French voters voted Sunday in the second and final round of legislative elections, in which President Emmanuel Macron could lose control of the National Assembly and face a resurgent left-wing opposition that is likely to curtail his reform agenda.
An Ipsos survey published on Friday gave the Macron Alliance (Together) the centrist parties between 265 and 305 seats in the assembly, against 140 to 180 for the left-wing green coalition known as Nupes – the New Environmental and Social People’s Union – formed by far-left politician Jean-Luc Melenchon .
A party or union must win 289 seats in the 577-seat assembly by direct majority and if Macron fails, he may need to seek the support of conservative Les Républicains (LR) to pass legislation, including his plan to raise the official retirement age from 62 to 65 in reform of the expensive state pension system.
The legislative campaign Elections it was marked by voter apathy – more than half failed to vote in the first round – and an exchange of insults between Macron and his ministers on the one hand and his left-wing rivals on the other.
Macron warned of riots and hopelessness if Melanchon wins control of the assemblywhile Interior Minister Gerald Darmanin called the veteran a left-wing politician a “sinister agitator” who would ruin France. Melenchon and his team responded, accusing the government of hiding secret plans to increase VAT.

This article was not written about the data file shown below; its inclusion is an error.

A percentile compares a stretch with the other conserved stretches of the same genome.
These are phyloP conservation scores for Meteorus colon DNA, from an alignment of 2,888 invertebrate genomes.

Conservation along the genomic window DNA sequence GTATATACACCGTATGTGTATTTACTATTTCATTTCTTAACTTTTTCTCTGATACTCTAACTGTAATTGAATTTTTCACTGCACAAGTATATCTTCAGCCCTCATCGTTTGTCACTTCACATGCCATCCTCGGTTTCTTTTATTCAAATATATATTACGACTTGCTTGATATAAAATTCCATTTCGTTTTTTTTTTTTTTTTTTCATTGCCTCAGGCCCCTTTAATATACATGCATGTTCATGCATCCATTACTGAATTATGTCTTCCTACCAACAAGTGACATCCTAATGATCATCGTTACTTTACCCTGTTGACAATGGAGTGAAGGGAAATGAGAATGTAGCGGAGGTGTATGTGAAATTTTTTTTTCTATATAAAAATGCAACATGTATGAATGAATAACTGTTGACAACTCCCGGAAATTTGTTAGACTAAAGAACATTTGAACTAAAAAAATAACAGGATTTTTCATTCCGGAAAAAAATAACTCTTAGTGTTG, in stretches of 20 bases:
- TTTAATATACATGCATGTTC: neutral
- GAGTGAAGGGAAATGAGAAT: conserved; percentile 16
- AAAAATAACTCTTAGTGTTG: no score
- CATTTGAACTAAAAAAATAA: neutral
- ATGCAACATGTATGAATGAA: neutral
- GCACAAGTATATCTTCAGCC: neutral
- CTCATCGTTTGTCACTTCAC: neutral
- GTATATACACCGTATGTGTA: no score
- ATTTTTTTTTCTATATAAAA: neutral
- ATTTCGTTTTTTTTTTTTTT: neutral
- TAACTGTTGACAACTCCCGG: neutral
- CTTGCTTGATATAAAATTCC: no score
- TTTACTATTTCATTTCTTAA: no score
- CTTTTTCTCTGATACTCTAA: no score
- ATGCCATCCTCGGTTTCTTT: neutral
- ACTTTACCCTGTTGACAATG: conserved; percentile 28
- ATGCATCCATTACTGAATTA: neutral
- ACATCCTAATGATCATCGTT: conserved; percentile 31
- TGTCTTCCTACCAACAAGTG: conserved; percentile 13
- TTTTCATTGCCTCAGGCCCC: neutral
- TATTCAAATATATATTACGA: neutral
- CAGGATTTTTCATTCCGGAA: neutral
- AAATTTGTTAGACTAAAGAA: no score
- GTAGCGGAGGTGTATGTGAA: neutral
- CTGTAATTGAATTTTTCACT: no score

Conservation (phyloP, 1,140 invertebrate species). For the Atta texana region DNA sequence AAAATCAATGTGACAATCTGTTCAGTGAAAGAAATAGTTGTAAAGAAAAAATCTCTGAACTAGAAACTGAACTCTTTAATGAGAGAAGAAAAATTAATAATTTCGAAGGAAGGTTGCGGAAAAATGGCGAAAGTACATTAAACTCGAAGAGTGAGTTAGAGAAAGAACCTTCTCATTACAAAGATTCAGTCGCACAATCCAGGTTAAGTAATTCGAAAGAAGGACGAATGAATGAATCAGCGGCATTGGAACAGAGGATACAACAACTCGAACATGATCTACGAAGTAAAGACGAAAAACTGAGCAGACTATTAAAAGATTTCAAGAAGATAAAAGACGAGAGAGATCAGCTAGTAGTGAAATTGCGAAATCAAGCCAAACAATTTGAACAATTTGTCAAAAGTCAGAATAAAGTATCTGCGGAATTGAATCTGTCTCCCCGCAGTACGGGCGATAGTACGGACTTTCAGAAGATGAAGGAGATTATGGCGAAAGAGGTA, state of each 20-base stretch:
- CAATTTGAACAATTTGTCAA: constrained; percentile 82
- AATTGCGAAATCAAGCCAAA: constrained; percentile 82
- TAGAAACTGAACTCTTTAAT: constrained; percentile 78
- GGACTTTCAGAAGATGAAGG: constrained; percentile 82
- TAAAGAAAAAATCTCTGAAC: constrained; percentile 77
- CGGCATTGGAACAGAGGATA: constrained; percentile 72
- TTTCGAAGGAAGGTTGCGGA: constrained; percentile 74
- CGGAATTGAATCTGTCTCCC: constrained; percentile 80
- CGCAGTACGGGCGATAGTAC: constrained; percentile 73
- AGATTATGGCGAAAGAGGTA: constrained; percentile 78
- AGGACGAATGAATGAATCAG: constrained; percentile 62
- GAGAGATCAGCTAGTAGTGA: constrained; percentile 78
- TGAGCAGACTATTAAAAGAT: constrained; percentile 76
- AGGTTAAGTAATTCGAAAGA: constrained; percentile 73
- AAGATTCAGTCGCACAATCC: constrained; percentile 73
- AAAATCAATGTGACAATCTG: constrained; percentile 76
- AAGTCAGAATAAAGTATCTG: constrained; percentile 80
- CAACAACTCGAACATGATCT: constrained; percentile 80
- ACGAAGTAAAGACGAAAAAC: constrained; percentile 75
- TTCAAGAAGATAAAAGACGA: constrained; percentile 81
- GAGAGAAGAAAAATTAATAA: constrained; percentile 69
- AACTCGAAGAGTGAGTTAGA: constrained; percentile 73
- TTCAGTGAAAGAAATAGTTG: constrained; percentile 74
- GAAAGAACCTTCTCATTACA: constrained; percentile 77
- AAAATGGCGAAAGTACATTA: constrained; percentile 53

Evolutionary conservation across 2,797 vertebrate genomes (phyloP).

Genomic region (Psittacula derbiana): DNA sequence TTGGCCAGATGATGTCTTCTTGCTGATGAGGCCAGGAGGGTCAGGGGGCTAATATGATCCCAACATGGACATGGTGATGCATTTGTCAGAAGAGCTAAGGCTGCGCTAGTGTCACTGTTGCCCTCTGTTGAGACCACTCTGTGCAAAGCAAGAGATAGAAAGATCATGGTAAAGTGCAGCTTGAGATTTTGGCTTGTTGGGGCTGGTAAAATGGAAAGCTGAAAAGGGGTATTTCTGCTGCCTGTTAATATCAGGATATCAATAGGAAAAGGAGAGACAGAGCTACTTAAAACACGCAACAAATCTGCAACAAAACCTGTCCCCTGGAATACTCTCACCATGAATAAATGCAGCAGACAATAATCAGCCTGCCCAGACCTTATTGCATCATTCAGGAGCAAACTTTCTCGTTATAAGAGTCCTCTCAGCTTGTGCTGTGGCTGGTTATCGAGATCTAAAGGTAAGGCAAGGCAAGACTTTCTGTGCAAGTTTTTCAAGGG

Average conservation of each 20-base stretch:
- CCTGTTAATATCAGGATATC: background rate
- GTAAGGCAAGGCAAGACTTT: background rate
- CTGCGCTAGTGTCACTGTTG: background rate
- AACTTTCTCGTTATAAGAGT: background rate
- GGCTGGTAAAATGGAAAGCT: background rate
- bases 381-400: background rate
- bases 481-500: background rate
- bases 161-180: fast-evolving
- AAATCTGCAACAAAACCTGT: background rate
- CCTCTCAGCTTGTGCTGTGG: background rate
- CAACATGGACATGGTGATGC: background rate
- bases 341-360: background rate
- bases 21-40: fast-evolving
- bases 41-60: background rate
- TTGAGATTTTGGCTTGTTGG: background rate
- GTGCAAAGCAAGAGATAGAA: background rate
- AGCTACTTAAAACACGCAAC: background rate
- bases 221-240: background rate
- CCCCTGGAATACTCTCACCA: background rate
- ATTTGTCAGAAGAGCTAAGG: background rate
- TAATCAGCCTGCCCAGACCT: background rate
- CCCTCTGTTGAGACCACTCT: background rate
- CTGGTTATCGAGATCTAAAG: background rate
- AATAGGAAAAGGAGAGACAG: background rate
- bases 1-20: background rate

“The real chaos is Macron,” Melenchon said.
Several ministers running in the election are at risk of losing their seats – including Clement Bonn, the European minister and Macron’s trustee – and if they lose, they will have to resign as instructed by the president.
In a constituency on the Caribbean island of Guadeloupe, where voting takes place earlier than in mainland France, Justin Benin, a junior minister for the sea, has already been defeated by left-wing candidate Christian Batiste.
Marine Le Pen’s far-right National Party, which was defeated in April by Macron in the presidential election, did well in the first round from last weekend’s vote and is expected to win 20 to 50 seats, compared to just eight in 2017.
The LR, which won 112 seats five years ago and was the main opposition in the outgoing National Assembly, lost support and is expected to win 60 to 80 seats, according to an Ipsos poll.
With the victory in April, Macron became the first French president in two decades to secure a second term but rule over an increasingly dissatisfied and polarized country in which nearly 60 percent of voters chose a far-right or far-left candidate in the first round of the presidential election.